Holiday Gift: More of a Good Thing at Tropic
Reviewed by Shirrel Rhoades
Film Critic, Key West Citizen
What’s better than a good thing? More of a good thing. And we get that this week at the Tropic Cinema as it holds over six good movies.
“Joy” is drawing raves for star Jennifer Lawrence. Here she portrays Joy Mangano, the Long Island mom who became a multimillionaire by invention the Miracle mop -- despite the obstacles of a dysfunctional family, patent thieves, and no money. Detroit News sums it up, “It's all about Joy overcoming obstacles on her way to the American Dream and Lawrence imbues her with strength and resolve. The result is joyous indeed.” And Boston Herald adds, “Jennifer Lawrence is this generation's greatest female lead. Here's why.”
“Brooklyn” gives us a different type of girl, Saoirse Ronan as a young Irish immigrant who must choose between men and countries in her search for love. Film International gushes, “I can't spot a single thing wrong with Brooklyn. An Oscar-caliber package; start betting on victory for Ronan, at the least. Heart-warming, light-hearted, and perfectly poised. Simple. Beautiful. Lovely.”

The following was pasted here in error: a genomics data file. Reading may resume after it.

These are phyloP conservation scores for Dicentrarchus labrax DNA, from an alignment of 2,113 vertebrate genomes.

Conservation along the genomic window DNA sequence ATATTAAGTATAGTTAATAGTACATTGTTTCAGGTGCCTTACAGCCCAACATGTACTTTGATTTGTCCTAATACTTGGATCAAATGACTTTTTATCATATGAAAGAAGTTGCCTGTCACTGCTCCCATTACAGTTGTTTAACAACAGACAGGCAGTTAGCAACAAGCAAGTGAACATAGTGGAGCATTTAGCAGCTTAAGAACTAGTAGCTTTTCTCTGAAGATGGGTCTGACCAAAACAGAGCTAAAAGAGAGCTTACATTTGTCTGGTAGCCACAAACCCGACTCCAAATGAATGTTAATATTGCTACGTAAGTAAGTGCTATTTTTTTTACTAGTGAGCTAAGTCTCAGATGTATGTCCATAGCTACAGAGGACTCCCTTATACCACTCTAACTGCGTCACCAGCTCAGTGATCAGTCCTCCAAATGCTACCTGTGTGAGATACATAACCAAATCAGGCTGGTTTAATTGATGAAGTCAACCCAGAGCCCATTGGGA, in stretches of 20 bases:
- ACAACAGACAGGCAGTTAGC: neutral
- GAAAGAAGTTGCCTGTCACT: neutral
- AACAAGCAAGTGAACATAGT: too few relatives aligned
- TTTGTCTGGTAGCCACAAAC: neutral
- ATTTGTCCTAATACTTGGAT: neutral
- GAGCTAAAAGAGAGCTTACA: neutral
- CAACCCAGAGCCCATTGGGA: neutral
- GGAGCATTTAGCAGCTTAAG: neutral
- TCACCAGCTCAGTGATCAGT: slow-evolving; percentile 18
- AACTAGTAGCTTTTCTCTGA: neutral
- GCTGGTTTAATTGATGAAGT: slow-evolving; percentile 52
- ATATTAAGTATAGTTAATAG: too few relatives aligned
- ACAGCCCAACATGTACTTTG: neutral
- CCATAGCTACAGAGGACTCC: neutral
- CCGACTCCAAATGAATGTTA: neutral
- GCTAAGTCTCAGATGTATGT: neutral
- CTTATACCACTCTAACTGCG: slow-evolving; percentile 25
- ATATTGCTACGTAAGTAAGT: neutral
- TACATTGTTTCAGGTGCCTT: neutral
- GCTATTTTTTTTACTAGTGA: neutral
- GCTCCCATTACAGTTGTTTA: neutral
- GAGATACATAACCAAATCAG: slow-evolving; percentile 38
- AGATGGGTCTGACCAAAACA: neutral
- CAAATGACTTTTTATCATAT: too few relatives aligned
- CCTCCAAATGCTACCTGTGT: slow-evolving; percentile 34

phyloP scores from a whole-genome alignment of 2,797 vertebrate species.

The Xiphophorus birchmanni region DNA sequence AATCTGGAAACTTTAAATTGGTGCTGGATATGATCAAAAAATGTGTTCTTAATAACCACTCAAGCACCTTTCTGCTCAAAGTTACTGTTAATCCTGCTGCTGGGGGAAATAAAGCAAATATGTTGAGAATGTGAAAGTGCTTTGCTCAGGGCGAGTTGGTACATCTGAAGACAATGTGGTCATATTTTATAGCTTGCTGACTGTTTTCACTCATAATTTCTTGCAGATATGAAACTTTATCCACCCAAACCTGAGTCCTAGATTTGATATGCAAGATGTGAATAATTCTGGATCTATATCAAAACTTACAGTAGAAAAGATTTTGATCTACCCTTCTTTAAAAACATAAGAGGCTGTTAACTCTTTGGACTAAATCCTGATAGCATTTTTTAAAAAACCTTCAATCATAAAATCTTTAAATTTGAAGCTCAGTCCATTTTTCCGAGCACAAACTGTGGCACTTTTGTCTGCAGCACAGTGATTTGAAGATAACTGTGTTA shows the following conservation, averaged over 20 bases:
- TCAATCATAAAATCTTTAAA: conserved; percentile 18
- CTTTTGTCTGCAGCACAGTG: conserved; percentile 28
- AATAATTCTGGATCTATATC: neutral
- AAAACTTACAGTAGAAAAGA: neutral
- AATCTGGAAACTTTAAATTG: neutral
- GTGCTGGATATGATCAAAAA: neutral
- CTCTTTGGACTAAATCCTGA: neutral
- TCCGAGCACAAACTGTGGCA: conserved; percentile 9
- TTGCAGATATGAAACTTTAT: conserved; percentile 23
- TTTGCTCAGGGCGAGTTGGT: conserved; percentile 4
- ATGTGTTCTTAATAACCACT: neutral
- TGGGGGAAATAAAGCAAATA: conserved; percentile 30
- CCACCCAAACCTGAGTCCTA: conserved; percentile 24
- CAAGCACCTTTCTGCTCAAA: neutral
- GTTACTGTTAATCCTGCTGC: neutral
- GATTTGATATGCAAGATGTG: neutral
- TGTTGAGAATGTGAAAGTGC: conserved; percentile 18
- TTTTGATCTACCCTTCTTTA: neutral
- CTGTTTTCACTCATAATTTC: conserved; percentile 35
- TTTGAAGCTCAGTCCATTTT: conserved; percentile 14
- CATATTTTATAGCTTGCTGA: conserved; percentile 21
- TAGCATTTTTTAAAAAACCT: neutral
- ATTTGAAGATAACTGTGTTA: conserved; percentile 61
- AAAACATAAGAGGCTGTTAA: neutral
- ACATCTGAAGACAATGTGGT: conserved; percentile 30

And still a different type of woman is “The Danish Girl,” a transgender who chooses her inner self. Eddie Redmayne dresses up as Lili Elbe and Alicia Vikander shines as his/her patient wife Gerde. Little white Lies says, “Redmayne and Vikander, along with the film’s dusky flourishes, allow The Danish Girl to reach beyond the awards it was designed to win.” And ReviewExpress.com is succinct: “Beautifully filmed, superb acting.”
“Spotlight” tells the true story of the Boston Globe journalist who ferreted out the Catholic Church sex scandal. Mark Ruffalo, Michael Keaton, and Rachel McAdams head up the ensemble cast. Aisle Seat describes the film as “riveting from its first second to its last. With a smart script, perfectly paced direction, and superb acting, this is a work that manages to be as entertaining as it is important.” And Daily Film Fix adds, “The journalistic process has never seemed more interesting nor more important.”
Meanwhile, “The Big Short” fictionalizes this film about the big housing credit crash. Ryan Gosling, Christian Bail Brad Pitt, and Steve Carell lead this ensemble cast. Toronto Sun observes, “Ultimately, The Big Short should outrage us, once we understand the sheer larceny that went on with other people's money, and which crippled the world economy. En route to that, it entertains us.” Globe and Mail points out, “It’s funny because it's true. And it's tragic and frightening for the same reason.” And Miami Herald pegs it as “an angry, fiery movie disguised as a comedy.”
Yes, six good films. As Oliver Twist said, More please.